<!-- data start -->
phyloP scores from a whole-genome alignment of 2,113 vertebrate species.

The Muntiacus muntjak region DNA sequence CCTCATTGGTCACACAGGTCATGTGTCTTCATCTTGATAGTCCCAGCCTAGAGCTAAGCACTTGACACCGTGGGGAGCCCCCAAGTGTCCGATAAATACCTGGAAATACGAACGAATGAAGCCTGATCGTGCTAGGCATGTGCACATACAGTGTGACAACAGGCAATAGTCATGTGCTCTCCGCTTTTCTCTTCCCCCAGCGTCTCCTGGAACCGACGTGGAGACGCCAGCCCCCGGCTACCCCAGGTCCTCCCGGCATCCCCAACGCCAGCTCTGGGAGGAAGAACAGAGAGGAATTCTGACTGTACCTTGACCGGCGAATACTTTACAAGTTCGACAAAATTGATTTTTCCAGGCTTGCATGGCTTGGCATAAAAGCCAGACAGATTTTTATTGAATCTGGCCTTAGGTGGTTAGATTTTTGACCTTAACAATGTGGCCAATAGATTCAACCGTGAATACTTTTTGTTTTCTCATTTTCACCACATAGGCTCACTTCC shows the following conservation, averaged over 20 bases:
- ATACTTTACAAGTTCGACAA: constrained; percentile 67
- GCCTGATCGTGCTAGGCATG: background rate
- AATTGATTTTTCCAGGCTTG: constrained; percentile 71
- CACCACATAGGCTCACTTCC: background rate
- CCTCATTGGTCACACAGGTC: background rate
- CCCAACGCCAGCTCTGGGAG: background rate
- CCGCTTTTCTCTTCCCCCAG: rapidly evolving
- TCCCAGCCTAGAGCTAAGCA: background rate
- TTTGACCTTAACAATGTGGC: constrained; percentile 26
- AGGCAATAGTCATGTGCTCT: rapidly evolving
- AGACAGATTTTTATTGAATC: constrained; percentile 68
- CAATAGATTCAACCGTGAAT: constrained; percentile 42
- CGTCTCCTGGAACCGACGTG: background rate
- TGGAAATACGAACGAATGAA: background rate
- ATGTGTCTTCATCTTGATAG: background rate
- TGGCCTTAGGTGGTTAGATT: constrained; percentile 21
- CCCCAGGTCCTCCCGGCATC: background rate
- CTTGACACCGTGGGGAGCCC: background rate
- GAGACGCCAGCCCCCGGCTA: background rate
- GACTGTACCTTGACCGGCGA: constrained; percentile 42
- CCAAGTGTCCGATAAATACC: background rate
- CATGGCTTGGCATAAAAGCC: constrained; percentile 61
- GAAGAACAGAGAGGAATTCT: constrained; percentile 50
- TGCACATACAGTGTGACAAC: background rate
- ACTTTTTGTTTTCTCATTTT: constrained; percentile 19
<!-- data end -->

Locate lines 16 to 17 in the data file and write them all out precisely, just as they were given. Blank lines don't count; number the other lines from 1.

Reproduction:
- TGGAAATACGAACGAATGAA: background rate
- ATGTGTCTTCATCTTGATAG: background rate